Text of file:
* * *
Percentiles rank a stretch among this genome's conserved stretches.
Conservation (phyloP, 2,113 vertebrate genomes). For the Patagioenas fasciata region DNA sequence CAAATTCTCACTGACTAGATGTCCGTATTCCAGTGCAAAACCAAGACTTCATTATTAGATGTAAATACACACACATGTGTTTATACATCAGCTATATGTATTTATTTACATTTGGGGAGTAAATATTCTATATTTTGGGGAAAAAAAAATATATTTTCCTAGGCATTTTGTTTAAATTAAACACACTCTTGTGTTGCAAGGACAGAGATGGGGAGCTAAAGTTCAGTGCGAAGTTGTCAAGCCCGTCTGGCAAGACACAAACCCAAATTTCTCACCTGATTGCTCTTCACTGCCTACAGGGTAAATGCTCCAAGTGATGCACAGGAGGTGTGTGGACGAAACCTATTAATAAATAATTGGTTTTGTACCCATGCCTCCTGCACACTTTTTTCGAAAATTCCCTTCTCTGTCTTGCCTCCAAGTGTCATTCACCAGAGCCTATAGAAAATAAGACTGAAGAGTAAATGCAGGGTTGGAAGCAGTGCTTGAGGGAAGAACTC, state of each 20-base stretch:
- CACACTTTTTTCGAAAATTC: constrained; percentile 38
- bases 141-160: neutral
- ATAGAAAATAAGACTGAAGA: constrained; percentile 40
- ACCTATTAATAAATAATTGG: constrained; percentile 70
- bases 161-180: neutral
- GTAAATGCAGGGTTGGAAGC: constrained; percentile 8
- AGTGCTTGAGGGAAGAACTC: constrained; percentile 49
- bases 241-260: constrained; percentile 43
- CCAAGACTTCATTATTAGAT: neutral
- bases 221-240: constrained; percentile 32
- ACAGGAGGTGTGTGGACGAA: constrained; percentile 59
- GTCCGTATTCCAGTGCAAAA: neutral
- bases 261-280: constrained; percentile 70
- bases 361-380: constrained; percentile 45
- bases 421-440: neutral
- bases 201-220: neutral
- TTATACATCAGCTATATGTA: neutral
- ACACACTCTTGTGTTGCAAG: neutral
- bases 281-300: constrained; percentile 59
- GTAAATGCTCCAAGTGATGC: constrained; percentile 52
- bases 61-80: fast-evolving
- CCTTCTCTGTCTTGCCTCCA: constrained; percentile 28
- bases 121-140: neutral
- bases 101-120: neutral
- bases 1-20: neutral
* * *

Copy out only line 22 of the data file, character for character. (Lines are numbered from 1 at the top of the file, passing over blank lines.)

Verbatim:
- GTAAATGCTCCAAGTGATGC: constrained; percentile 52